Mother-in-Law Madness {Setting Boundaries}

I grew up listening to oldies music with my parents. I would always hear Ernie K-Doe’s “Mother-in-law” on Cool 95.7. Yep, you know the song about a guy trashing his mother-in-law.

I went through relationships thinking to myself that guys just inherently dislike their mother-in-law. I got married and realized that’s not really the case. What took me by total surprise, though, is how MY mother-in-law changed not when my husband and I got married, but-dun, dun, dunnnnnnnn – when we had kids.

Lack of Boundaries

From the start, my husband and I didn’t set boundaries with her – we didn’t know we needed to. When I say from the start, I mean, as I lay stitched up in the hospital the day after having my first kid.

She didn’t leave the hospital. She invited people to my hospital room without asking if I was up for company. Our first day home with our newborn, my MIL came over and wouldn’t leave, occupying the only TV in our house the whole day. And then – yes, there’s more – she invited people to MY house to meet MY new bundle that night. I kid you not. As she and her company left nearing 8pm that night, they decided to go get dinner and never once asked if my husband or I wanted anything. As soon as they walked out the door, I turned to my husband and said, “Nope. This isn’t going to work.”

The In-Between

It got worse before it got better. Way worse.

There was the blatant disregard for instructions we would leave with her when she babysat. If I ask you not to put my infant on her stomach, I don’t care what you did 30 years ago raising my now-husband … but don’t put my baby on her stomach. There were the several times that my child was jerked away from me. You want to see the mama bear claws come out? Jerking my child away from me on more than one occasion is a good way to make that happen. There were the hurt feelings because we have lives outside of hanging out with my MIL. You want us to want to hang out with you? Don’t make us feel guilty about not hanging out with you WHILE WE’RE HANGING OUT WITH YOU.

All these things amongst many, many others.

The thing is, I never could have imagined my mother-in-law would be that type of person before I had kids. But, alas, it was true. She needed a lesson on how to be less selfish and how to just show up for her son and daughter-in-law.

Addressing and Deflecting

I say it got worse before it got better. Things never really got “great.” But, my husband and I did set boundaries, so for us, it has been a little more bearable. We tried to address boundaries with my mother-in-law, but we also set boundaries for my husband and I. We both collectively can only take the guilt trips so much and now with 2 kids, time is even more crunched. When the guilt trip talk starts up, we immediately make eye contact and change the topic. If that doesn’t work, one of us chimes in about how it’s time for us to be going. And we leave.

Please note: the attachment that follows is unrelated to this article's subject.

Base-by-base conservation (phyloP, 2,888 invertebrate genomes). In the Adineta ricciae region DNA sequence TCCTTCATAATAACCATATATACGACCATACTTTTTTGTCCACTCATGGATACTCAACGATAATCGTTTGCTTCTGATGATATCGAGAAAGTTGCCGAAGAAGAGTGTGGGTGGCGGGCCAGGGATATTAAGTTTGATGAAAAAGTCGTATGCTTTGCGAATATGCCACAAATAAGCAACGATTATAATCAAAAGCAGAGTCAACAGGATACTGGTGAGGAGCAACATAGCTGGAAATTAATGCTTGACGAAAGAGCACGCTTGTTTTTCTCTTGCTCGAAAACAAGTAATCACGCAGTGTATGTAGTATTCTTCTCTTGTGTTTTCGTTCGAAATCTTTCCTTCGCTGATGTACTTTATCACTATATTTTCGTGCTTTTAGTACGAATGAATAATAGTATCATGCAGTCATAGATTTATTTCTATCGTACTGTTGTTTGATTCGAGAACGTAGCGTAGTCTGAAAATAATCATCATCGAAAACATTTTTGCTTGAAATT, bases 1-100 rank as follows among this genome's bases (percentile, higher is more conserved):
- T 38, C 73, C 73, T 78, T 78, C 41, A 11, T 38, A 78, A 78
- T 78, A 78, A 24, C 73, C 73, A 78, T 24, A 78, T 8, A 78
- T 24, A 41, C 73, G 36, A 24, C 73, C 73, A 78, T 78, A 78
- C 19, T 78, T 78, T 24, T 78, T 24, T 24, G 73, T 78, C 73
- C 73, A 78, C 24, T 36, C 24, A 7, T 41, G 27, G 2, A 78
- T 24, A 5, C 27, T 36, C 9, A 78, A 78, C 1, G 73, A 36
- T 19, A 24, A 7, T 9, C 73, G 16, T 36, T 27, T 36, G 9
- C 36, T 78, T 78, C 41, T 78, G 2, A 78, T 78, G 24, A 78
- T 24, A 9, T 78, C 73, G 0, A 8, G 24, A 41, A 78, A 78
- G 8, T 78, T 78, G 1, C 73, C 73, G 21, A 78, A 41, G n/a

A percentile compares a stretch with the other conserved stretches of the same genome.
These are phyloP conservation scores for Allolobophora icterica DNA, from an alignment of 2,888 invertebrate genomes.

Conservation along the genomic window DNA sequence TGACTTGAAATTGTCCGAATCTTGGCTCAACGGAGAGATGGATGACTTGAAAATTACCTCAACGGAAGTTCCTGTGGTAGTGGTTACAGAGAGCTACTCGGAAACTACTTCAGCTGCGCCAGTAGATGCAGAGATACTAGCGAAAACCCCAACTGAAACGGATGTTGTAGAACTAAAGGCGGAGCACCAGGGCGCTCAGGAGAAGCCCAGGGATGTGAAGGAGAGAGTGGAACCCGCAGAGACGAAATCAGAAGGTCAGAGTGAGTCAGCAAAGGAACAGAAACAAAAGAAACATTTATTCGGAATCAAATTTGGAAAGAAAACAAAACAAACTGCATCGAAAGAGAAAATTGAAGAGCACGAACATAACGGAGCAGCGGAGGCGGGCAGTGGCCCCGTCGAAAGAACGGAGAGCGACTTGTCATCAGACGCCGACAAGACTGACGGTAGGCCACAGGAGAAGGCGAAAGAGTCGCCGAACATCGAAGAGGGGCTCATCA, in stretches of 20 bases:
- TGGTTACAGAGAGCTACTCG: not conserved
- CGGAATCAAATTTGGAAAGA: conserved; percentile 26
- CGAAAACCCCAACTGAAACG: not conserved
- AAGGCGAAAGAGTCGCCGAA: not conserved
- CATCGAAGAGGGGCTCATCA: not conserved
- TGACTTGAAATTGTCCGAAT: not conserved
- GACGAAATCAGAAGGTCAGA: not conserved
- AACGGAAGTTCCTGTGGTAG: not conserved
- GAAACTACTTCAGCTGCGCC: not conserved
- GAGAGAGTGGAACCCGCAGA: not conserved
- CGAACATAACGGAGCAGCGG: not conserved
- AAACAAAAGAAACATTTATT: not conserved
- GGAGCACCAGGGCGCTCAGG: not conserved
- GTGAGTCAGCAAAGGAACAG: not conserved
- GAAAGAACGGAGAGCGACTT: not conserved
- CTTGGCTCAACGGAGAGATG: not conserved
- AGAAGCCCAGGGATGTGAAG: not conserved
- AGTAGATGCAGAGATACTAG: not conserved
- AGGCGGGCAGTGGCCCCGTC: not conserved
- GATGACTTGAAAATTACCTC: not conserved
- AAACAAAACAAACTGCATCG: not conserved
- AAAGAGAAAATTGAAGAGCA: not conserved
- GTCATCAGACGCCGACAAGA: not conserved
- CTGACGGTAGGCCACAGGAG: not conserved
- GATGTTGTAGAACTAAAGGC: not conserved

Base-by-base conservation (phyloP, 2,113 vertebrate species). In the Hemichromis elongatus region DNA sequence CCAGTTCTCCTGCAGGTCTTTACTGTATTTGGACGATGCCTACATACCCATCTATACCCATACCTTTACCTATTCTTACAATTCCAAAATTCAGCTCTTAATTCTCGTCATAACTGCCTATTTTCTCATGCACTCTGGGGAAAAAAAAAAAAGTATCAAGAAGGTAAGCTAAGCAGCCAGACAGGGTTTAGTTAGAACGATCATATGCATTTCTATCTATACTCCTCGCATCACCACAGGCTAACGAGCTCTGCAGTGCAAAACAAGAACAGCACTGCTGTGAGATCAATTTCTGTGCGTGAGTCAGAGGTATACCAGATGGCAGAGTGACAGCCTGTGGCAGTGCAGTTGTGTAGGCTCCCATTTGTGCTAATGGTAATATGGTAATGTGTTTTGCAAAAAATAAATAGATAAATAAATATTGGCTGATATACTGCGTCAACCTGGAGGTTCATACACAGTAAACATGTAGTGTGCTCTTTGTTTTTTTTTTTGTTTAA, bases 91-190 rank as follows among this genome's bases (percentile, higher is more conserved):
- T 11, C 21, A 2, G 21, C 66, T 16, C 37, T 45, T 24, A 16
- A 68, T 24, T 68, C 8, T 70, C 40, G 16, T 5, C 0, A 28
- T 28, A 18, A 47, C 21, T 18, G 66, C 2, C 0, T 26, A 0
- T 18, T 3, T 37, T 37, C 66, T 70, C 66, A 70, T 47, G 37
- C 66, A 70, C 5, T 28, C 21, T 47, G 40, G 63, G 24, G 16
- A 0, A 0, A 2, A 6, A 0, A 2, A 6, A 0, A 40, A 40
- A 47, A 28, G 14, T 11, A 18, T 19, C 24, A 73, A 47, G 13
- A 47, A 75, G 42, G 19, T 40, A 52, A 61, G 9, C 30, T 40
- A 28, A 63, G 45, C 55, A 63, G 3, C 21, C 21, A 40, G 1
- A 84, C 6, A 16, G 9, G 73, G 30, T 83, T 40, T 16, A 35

We recognize and constantly remind each other that we are doing not only our best, but we are doing what is best for our family. We cannot be concerned about what others deem is right or wrong with the way we run a house and raise a family. I imagine no grandparent ever feels like they see their grandchild enough.

Lessons Learned

I hope that at some point in my life I can experience being a grandmother. And I vow to my children that I will be empathetic to their families’ needs. I will not be selfish, except for when it comes to little toddler hugs. I will not guilt trip them because I know how hard it is to please everyone.

What was your experience with your mother-in-law when kids entered the picture?

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16 Responses to Mother-in-Law Madness {Setting Boundaries}

  1. Elle October 19, 2017 at 6:40 am #

    My experience was very similar to yours. She came over unnannouced. She snapped at me if I admitted to any contact with my own mother. She rocked my baby and sang a song with the lyrics, “call me mama. It means love”. She attempted to grab my baby out of my arms the second I arrived at a family function. If I later requested that she hand her back, she refused. She constantly made and makes comments on how every feature of my children comes from their family.

    Two weeks after she was born, she told me that she needed the baby two days a week. I was really confused, as she was requesting shared custody of a child that I grew in my womb. Her erratic behavior, jealousy, lack of respect, and guilt trips, prevented me from ever allowing her to babysit. She always made commebts about wanting my children to be just like her-what? Needy, emotionally manipulative, and a liar?